Life is much calmer for grandfather Felice these days. His middle-aged sons Ferdinando and Flavio plus two wonderfully enthusiastic twenty-something grandsons Fulvio and Fausto conduct much of the day-to-day running of the mill. But Felice still uses his master-skills to piece together new millstones when necessary. It’s real artisan work – hammering together pieces of super-hard volcanic stone from France to form a perfect grinding wheel. When finished, each massive circle will last for decades. Several expired wheels picturesquely dot the mill’s premises, and one has even been embedded into the patio of the on-site farmhouse – a round floor-light fixed into its central hole. The message is clear: this is a home literally and figuratively built on the milling of grain.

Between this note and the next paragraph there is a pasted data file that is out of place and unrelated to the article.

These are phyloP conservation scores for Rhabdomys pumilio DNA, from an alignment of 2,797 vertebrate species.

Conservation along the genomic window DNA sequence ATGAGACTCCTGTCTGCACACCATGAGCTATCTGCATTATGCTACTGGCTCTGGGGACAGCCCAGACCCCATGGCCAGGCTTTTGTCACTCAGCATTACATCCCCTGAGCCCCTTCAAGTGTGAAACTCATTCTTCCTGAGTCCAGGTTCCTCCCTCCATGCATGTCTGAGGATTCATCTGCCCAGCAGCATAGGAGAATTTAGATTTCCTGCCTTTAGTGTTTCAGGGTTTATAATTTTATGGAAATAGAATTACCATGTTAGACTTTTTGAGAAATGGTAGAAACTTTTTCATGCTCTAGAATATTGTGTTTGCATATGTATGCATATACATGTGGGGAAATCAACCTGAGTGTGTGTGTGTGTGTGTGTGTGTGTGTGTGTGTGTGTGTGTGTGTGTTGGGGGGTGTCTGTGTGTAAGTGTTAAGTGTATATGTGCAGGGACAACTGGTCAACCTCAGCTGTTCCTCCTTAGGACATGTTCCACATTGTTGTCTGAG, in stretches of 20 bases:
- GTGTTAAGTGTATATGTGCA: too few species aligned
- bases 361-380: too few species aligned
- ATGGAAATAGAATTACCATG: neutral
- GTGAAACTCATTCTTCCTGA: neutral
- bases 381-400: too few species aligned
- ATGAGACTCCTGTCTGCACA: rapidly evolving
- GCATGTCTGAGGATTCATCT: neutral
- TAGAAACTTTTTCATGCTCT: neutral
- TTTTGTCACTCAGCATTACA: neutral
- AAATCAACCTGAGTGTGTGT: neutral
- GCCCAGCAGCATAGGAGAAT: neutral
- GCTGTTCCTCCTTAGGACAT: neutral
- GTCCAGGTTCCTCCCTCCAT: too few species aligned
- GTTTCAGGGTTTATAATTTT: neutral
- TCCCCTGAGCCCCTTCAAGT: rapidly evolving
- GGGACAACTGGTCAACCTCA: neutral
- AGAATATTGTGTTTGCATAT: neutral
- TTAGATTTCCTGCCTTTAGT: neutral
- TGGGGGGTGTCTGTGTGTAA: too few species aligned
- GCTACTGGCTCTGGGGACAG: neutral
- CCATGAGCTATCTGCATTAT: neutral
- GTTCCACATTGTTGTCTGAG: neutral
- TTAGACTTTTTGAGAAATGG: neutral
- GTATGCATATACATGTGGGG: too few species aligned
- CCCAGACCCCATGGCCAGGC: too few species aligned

Back when the Marino family took over the mill in the 1950s, they ground most of their grain using a cylinder mill – a fast-production method that was then the height of modernity. But with the huge rise in food allergies in the Western world, and the ever-growing interest in organic foods and high-quality production, the family decided to shift their emphasis. Now they specialize in old-style, locally-grown organic cereals and in ancient, unusual grains packed with nutrients. Crucially, they use the old-fashioned stone-grinding technique, which means they don’t have to heat the grain before milling it, and this helps the flour retain a more intense aroma and flavour. Certainly the air is intoxicatingly fragrant when you walk into one of the milling rooms! Stone-grinding also makes the flours more nourishing, of course, with more of the grain’s natural germ and raw fibres retained.